Medical & Dental

FDA clears “first ever” 3D printed spine implant to treat of multiple injuries

Metal additive manufacturing has hit on a clear niche within the healthcare industry for producing small and complex medical grade implants at scale. Many 3D printing companies working within medicine have a portfolio of devices for the purpose, typically including a sample of 3D printed cages used to support the spine.

However, in what is tipped to be a first in the U.S., the Food and Drug Administration (FDA) has cleared a 3D printed cervical device that can be used in a number of injuries/defects from the middle to the top of the spine.

Cellular Titanium support cages successfully implanted in a patient’s spine. Image via EIT
Cellular Titanium support cages successfully implanted in a patient’s spine. Image via EIT

Made by Cellular Titanium technology

The multilevel cervical cage was made by Emerging Implant Technologies GmbH (EIT) using its trademark Cellular Titanium® technology.

Cellular Titanium devices are 3D printed in a process of selective laser melting (SLM). By precisely programming the laser’s movements, EIT is able to make implants with a core that mimics the cancellous (“spongy”) and cortical (hard) structure of bone.

When implanted in the body, biomimetic lattice-like structure ecourages tissues to grow through the center and graft broken pieces of bone back together.

7 levels of treatment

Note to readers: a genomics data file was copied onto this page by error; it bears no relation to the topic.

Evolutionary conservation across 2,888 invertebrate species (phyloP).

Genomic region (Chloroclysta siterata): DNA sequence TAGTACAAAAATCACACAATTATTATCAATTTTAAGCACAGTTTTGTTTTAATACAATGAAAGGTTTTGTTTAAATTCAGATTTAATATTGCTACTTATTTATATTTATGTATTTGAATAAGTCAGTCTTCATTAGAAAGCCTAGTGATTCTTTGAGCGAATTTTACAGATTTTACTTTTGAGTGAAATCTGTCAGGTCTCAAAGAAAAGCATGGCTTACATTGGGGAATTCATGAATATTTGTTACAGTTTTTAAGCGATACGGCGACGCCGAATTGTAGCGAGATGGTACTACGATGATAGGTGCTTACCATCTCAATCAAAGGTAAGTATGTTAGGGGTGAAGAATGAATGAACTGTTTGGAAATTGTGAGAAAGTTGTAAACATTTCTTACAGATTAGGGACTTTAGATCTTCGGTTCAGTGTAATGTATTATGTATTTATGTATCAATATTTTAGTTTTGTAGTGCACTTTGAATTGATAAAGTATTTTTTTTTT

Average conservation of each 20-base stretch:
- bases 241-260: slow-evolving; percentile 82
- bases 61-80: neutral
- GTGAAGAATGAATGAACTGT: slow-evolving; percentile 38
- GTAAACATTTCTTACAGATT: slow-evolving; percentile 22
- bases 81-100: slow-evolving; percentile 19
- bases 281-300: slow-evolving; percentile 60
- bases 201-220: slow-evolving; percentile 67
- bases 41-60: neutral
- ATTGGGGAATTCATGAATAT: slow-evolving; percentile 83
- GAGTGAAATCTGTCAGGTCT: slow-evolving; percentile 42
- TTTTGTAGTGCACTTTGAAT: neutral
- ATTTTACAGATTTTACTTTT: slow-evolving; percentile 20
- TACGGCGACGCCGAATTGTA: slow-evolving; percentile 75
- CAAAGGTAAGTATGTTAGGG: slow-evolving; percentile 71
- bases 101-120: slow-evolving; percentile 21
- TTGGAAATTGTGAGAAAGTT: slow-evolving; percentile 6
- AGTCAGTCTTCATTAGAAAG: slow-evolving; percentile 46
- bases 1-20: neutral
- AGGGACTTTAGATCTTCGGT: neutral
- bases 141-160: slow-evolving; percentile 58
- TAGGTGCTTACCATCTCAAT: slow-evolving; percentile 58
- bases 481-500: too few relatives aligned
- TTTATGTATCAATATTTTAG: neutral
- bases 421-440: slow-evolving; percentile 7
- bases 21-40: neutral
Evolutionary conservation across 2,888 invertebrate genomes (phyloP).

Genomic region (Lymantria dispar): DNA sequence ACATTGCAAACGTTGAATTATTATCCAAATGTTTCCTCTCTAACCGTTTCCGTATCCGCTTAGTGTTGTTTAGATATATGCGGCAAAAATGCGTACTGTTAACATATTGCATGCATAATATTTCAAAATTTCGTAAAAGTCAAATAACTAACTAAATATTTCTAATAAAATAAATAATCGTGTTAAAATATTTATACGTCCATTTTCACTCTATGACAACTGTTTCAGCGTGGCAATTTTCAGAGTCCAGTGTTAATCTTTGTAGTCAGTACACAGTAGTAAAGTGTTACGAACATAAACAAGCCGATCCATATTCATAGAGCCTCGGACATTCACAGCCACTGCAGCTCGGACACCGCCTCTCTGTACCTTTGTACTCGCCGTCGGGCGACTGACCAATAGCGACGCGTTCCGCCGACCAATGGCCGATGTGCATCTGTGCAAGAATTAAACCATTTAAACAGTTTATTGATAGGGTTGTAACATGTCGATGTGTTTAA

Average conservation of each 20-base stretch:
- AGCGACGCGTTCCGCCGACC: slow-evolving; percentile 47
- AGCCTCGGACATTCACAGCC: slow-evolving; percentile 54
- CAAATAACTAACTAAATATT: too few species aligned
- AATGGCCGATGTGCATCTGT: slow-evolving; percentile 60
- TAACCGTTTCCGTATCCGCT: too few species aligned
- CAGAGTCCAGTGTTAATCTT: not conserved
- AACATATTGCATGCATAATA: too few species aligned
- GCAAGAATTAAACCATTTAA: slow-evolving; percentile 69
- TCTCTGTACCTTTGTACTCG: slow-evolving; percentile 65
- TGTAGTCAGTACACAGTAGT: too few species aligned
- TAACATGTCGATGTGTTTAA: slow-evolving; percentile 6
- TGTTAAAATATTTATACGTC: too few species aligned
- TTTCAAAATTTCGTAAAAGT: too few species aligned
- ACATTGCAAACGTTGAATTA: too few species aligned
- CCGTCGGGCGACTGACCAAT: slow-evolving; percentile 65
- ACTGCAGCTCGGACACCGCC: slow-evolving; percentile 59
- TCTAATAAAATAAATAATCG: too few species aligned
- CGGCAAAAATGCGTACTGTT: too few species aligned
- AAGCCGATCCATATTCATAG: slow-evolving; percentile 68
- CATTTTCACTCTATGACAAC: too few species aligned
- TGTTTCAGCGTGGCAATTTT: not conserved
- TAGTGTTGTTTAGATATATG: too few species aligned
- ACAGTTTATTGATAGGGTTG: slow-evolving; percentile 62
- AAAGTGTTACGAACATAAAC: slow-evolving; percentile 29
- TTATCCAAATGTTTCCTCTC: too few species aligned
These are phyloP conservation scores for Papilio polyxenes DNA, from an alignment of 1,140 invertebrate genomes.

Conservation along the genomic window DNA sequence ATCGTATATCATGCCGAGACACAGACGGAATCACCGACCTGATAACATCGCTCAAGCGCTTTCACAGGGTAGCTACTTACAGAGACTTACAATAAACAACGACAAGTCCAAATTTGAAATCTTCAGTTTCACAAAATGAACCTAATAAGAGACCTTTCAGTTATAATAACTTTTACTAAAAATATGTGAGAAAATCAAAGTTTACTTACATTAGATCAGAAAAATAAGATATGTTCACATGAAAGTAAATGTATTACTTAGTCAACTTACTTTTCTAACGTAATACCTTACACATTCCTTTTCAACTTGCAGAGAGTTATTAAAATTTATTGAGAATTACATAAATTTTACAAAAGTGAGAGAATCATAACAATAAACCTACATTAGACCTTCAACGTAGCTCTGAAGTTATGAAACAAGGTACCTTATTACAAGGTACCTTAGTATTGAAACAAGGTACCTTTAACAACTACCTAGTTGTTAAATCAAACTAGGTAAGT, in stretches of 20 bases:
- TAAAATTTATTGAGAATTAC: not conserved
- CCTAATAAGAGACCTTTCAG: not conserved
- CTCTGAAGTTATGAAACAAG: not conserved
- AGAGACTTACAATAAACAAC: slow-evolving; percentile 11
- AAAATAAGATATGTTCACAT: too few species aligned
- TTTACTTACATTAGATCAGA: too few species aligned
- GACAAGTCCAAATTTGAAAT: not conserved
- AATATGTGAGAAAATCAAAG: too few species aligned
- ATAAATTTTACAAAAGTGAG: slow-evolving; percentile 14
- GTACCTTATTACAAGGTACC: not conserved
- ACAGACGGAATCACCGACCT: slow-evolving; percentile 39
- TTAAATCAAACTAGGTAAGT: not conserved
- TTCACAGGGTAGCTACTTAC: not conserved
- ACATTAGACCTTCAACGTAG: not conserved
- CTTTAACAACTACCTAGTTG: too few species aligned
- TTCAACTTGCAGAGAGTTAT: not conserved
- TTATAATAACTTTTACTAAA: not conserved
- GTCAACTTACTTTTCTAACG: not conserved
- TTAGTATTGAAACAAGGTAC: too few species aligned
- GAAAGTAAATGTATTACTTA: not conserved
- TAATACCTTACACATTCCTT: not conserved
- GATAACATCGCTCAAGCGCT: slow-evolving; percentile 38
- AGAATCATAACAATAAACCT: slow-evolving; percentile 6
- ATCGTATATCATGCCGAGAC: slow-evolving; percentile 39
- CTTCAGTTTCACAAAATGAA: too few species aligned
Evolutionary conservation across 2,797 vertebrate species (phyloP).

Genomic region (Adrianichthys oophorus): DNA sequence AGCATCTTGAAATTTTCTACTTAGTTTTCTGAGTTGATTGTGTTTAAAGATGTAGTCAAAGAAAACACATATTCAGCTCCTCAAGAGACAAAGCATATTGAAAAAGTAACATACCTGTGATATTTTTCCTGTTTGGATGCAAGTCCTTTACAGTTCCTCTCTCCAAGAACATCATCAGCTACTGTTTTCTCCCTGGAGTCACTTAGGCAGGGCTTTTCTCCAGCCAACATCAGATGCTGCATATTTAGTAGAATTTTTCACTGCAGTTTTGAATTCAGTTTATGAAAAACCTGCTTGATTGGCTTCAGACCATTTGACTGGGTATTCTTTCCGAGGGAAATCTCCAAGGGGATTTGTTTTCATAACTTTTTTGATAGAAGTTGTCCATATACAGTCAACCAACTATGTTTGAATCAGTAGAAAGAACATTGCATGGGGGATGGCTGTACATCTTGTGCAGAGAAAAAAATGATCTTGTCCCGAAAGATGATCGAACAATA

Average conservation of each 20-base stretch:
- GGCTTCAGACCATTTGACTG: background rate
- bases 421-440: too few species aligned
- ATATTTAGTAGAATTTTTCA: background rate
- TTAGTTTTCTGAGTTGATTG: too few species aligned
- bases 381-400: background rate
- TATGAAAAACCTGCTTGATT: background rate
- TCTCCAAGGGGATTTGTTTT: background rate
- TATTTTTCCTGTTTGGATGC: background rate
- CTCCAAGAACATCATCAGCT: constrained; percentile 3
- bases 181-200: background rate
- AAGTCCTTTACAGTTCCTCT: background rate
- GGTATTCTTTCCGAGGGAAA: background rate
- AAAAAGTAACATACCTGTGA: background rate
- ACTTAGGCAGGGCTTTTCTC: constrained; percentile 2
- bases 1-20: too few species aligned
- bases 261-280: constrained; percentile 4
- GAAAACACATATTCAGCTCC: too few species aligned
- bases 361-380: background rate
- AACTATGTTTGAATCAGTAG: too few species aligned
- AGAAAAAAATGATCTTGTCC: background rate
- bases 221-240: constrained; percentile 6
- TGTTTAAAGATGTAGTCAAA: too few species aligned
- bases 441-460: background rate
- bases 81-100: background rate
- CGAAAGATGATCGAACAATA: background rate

The remarkable quality of EIT’s cervial implant is that it is a 3D printed device that can be applied across 7 levels of damage to the spine.

In reference to the international chart for spinal cord injuries, EIT’s cervical implant can be applied to levels C2 to T/Th1 relating to the mid and upper segments of the spine. At the upper level (C2) the implant can be used to treat injuries to the auditory nerves, sinuses, eyes and tongue. The lower levels encompass the shoulders, neck, elbows, arms and fingers.

Labels of all the levels of the spine and relative body parts. Image via Shield Healthcare
Labels of all the levels of the spine and relative body parts. Image via Shield Healthcare

Guntmar Eisen, Founder and CEO of EIT, comments, “This is another important regulatory milestone for EIT,”

“Only very few cervical cages are approved for multilevel use and we are poised to quickly enter the US market with the most advanced technology and state of the art FDA labeling and compliance.”

More from EIT

The FDA clearance of EIT’s multilevel cervical cage is an extension of the company’s existing Cellular Titanium® label first approved summer 2017.

More recently, EIT also signed a contract with the Hospital Corporation of America (HCA),  the largest group purchasing organization (GPO) in the United States covering almost 400 hospitals and surgery centers across the nation.

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Featured image shows surface structure of an FDA approved 3D printed cellular titanium implant. Image via EIT